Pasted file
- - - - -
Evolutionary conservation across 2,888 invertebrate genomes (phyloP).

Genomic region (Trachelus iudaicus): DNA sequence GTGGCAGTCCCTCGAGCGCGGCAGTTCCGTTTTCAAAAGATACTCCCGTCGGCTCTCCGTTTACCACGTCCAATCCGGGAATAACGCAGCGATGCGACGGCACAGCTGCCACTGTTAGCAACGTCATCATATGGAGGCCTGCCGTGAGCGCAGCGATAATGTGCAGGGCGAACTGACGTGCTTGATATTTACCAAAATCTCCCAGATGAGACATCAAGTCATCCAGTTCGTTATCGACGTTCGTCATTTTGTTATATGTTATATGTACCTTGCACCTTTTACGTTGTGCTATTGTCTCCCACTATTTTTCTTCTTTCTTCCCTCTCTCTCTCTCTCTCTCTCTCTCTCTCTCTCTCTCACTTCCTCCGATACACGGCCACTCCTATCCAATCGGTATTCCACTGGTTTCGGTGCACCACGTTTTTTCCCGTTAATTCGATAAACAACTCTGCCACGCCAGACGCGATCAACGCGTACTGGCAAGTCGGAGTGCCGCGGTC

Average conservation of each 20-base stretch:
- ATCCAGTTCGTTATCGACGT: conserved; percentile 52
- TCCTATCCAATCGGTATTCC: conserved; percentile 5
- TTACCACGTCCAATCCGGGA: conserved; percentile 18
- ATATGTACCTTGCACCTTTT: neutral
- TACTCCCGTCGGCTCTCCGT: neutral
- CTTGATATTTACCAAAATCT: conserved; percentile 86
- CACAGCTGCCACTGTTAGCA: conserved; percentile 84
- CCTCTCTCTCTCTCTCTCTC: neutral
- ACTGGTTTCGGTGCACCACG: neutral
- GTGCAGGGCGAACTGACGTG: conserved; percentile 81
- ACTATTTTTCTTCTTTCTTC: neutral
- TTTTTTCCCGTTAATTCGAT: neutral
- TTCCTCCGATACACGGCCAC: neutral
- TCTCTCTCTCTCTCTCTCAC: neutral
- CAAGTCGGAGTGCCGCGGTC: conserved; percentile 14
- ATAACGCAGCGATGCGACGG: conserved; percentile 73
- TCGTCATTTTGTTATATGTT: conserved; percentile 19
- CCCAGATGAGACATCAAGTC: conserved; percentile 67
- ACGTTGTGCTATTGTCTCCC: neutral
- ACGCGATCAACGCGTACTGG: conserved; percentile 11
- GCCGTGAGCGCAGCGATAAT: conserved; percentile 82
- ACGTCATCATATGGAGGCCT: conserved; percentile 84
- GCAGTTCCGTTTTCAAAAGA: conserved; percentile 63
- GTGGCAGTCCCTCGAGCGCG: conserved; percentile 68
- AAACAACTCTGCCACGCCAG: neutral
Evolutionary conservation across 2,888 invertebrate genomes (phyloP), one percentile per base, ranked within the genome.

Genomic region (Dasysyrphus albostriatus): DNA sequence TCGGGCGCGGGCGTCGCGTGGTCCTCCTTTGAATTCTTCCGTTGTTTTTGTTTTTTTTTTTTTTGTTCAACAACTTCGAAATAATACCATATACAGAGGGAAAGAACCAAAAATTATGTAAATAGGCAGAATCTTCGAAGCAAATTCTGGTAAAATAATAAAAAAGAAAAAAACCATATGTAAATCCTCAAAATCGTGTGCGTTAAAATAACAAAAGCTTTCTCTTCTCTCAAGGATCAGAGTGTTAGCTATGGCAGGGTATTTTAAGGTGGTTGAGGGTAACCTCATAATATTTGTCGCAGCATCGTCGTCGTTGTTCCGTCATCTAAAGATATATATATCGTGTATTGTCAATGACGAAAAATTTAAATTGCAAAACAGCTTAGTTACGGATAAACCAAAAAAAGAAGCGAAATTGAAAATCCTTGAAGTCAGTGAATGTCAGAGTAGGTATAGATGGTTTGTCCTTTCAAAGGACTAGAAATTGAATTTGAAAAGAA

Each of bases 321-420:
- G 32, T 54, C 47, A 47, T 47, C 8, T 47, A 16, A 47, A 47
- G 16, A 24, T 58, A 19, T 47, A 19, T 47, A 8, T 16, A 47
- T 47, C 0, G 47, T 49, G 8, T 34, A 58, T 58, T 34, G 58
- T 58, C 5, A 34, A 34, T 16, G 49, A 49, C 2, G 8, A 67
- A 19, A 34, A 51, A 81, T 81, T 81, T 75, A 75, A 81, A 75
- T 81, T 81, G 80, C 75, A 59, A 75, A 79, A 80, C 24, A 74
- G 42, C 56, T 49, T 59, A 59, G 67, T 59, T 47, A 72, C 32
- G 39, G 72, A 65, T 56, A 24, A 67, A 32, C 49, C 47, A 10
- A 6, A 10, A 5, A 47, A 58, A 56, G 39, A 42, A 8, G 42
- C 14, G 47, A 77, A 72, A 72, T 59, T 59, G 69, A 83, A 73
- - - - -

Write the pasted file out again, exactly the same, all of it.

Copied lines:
Evolutionary conservation across 2,888 invertebrate genomes (phyloP).

Genomic region (Trachelus iudaicus): DNA sequence GTGGCAGTCCCTCGAGCGCGGCAGTTCCGTTTTCAAAAGATACTCCCGTCGGCTCTCCGTTTACCACGTCCAATCCGGGAATAACGCAGCGATGCGACGGCACAGCTGCCACTGTTAGCAACGTCATCATATGGAGGCCTGCCGTGAGCGCAGCGATAATGTGCAGGGCGAACTGACGTGCTTGATATTTACCAAAATCTCCCAGATGAGACATCAAGTCATCCAGTTCGTTATCGACGTTCGTCATTTTGTTATATGTTATATGTACCTTGCACCTTTTACGTTGTGCTATTGTCTCCCACTATTTTTCTTCTTTCTTCCCTCTCTCTCTCTCTCTCTCTCTCTCTCTCTCTCTCTCACTTCCTCCGATACACGGCCACTCCTATCCAATCGGTATTCCACTGGTTTCGGTGCACCACGTTTTTTCCCGTTAATTCGATAAACAACTCTGCCACGCCAGACGCGATCAACGCGTACTGGCAAGTCGGAGTGCCGCGGTC

Average conservation of each 20-base stretch:
- ATCCAGTTCGTTATCGACGT: conserved; percentile 52
- TCCTATCCAATCGGTATTCC: conserved; percentile 5
- TTACCACGTCCAATCCGGGA: conserved; percentile 18
- ATATGTACCTTGCACCTTTT: neutral
- TACTCCCGTCGGCTCTCCGT: neutral
- CTTGATATTTACCAAAATCT: conserved; percentile 86
- CACAGCTGCCACTGTTAGCA: conserved; percentile 84
- CCTCTCTCTCTCTCTCTCTC: neutral
- ACTGGTTTCGGTGCACCACG: neutral
- GTGCAGGGCGAACTGACGTG: conserved; percentile 81
- ACTATTTTTCTTCTTTCTTC: neutral
- TTTTTTCCCGTTAATTCGAT: neutral
- TTCCTCCGATACACGGCCAC: neutral
- TCTCTCTCTCTCTCTCTCAC: neutral
- CAAGTCGGAGTGCCGCGGTC: conserved; percentile 14
- ATAACGCAGCGATGCGACGG: conserved; percentile 73
- TCGTCATTTTGTTATATGTT: conserved; percentile 19
- CCCAGATGAGACATCAAGTC: conserved; percentile 67
- ACGTTGTGCTATTGTCTCCC: neutral
- ACGCGATCAACGCGTACTGG: conserved; percentile 11
- GCCGTGAGCGCAGCGATAAT: conserved; percentile 82
- ACGTCATCATATGGAGGCCT: conserved; percentile 84
- GCAGTTCCGTTTTCAAAAGA: conserved; percentile 63
- GTGGCAGTCCCTCGAGCGCG: conserved; percentile 68
- AAACAACTCTGCCACGCCAG: neutral
Evolutionary conservation across 2,888 invertebrate genomes (phyloP), one percentile per base, ranked within the genome.

Genomic region (Dasysyrphus albostriatus): DNA sequence TCGGGCGCGGGCGTCGCGTGGTCCTCCTTTGAATTCTTCCGTTGTTTTTGTTTTTTTTTTTTTTGTTCAACAACTTCGAAATAATACCATATACAGAGGGAAAGAACCAAAAATTATGTAAATAGGCAGAATCTTCGAAGCAAATTCTGGTAAAATAATAAAAAAGAAAAAAACCATATGTAAATCCTCAAAATCGTGTGCGTTAAAATAACAAAAGCTTTCTCTTCTCTCAAGGATCAGAGTGTTAGCTATGGCAGGGTATTTTAAGGTGGTTGAGGGTAACCTCATAATATTTGTCGCAGCATCGTCGTCGTTGTTCCGTCATCTAAAGATATATATATCGTGTATTGTCAATGACGAAAAATTTAAATTGCAAAACAGCTTAGTTACGGATAAACCAAAAAAAGAAGCGAAATTGAAAATCCTTGAAGTCAGTGAATGTCAGAGTAGGTATAGATGGTTTGTCCTTTCAAAGGACTAGAAATTGAATTTGAAAAGAA

Each of bases 321-420:
- G 32, T 54, C 47, A 47, T 47, C 8, T 47, A 16, A 47, A 47
- G 16, A 24, T 58, A 19, T 47, A 19, T 47, A 8, T 16, A 47
- T 47, C 0, G 47, T 49, G 8, T 34, A 58, T 58, T 34, G 58
- T 58, C 5, A 34, A 34, T 16, G 49, A 49, C 2, G 8, A 67
- A 19, A 34, A 51, A 81, T 81, T 81, T 75, A 75, A 81, A 75
- T 81, T 81, G 80, C 75, A 59, A 75, A 79, A 80, C 24, A 74
- G 42, C 56, T 49, T 59, A 59, G 67, T 59, T 47, A 72, C 32
- G 39, G 72, A 65, T 56, A 24, A 67, A 32, C 49, C 47, A 10
- A 6, A 10, A 5, A 47, A 58, A 56, G 39, A 42, A 8, G 42
- C 14, G 47, A 77, A 72, A 72, T 59, T 59, G 69, A 83, A 73